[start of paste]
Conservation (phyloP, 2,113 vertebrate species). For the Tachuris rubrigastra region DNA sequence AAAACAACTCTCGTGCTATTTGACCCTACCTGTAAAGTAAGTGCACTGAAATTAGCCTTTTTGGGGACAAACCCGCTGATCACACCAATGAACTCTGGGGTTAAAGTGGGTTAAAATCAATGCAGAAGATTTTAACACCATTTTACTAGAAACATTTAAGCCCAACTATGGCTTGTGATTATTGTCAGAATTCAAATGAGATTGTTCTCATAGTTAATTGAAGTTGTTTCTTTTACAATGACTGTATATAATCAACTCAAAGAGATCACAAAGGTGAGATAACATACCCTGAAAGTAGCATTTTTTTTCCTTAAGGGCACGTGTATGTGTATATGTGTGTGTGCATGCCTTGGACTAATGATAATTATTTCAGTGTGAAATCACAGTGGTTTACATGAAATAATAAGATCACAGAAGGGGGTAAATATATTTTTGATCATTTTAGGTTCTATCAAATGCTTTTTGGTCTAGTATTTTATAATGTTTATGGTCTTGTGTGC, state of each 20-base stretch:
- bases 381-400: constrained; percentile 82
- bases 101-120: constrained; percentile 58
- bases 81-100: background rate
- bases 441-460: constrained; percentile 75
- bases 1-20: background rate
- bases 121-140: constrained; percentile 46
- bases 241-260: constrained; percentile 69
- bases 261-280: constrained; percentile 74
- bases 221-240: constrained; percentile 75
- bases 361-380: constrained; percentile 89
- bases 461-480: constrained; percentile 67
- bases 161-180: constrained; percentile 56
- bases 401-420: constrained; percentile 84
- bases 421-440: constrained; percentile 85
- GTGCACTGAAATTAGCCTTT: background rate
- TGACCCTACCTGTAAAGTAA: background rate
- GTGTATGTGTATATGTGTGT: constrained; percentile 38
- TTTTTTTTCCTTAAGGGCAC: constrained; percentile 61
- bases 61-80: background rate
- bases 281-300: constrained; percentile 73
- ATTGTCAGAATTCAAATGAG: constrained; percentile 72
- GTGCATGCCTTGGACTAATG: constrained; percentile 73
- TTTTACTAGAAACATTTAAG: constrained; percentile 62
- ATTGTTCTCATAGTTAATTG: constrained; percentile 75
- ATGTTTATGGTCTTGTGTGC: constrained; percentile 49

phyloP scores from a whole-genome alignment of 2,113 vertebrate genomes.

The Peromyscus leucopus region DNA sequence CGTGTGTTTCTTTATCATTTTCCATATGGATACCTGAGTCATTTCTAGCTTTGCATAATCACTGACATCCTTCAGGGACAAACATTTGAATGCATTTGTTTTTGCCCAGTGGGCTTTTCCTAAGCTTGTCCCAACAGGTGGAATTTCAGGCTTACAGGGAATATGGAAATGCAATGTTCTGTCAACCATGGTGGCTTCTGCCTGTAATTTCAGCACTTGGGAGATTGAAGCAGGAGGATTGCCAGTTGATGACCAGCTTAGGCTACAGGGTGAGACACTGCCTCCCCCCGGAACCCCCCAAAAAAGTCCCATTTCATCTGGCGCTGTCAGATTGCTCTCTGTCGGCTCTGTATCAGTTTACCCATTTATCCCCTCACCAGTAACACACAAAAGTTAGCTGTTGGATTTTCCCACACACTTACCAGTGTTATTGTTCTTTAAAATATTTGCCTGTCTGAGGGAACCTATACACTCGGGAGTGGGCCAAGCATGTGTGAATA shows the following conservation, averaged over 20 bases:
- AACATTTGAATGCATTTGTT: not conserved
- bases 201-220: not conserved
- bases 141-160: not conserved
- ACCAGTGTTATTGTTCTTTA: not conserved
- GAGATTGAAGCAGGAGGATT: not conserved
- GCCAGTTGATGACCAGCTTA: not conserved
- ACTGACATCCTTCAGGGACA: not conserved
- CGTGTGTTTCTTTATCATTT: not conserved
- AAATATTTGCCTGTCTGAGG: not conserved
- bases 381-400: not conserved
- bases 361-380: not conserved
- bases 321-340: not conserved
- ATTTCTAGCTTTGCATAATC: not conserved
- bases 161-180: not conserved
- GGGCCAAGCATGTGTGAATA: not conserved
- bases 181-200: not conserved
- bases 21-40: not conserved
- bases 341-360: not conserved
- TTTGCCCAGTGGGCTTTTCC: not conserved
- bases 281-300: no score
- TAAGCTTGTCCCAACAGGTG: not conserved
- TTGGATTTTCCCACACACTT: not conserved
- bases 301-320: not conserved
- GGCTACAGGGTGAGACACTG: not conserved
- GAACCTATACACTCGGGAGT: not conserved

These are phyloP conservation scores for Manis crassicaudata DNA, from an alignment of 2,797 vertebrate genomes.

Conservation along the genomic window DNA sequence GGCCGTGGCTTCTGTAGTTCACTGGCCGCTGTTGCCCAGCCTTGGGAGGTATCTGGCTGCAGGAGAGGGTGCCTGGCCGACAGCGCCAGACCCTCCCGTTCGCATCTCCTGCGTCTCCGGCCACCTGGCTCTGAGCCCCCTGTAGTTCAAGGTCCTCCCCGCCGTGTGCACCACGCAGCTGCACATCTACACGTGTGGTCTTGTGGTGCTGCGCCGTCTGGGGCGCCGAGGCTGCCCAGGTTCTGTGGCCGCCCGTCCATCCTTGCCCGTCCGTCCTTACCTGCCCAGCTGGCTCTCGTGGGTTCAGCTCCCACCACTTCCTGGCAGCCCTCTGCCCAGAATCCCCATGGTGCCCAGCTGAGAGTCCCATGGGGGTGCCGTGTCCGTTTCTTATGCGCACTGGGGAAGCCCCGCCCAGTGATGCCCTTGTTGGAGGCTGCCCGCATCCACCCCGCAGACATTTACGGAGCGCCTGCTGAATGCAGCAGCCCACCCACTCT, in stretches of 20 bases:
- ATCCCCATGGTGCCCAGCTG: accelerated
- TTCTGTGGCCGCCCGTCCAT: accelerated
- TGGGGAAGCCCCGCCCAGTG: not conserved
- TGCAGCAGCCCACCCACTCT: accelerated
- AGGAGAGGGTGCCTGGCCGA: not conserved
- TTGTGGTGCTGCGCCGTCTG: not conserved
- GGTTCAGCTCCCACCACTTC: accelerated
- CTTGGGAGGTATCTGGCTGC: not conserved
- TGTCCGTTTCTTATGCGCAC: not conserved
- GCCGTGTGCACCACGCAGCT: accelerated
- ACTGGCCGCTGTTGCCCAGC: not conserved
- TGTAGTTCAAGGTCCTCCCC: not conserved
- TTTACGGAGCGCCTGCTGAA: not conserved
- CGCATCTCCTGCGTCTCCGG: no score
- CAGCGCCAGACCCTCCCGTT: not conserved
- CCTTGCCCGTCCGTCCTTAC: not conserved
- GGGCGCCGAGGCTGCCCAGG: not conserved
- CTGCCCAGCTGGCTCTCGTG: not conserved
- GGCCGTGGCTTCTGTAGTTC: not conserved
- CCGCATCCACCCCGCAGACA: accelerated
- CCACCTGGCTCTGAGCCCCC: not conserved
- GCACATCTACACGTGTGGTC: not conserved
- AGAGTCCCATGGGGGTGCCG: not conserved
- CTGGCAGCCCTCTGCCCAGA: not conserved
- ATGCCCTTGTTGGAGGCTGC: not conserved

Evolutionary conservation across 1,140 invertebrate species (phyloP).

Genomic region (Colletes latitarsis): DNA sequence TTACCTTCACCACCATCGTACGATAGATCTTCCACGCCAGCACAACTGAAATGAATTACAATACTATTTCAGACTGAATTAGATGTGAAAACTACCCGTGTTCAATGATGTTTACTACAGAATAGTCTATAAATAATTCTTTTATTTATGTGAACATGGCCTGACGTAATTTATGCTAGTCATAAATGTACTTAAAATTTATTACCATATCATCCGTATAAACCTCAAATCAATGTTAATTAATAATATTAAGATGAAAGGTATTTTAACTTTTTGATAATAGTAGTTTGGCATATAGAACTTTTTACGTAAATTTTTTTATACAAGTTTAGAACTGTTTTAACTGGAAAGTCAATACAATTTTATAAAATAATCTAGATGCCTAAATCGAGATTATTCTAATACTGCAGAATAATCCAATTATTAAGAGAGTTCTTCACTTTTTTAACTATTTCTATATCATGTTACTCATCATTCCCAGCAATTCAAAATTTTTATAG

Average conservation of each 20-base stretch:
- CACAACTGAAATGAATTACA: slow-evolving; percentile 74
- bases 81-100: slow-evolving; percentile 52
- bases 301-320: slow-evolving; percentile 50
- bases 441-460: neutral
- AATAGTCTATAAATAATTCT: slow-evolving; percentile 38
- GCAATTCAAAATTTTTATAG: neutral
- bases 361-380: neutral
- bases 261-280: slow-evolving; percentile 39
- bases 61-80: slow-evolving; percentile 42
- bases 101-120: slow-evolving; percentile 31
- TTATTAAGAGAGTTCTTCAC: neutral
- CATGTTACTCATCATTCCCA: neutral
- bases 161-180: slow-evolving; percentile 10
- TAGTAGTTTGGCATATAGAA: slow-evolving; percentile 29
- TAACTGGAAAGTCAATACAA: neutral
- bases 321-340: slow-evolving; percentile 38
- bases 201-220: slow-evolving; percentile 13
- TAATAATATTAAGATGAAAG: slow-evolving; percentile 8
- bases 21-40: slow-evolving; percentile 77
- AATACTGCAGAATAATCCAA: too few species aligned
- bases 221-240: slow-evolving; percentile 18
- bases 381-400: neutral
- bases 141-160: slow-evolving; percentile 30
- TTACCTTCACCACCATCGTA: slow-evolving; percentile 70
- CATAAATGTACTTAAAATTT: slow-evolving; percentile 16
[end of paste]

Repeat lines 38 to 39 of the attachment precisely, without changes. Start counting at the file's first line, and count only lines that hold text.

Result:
- bases 381-400: not conserved
- bases 361-380: not conserved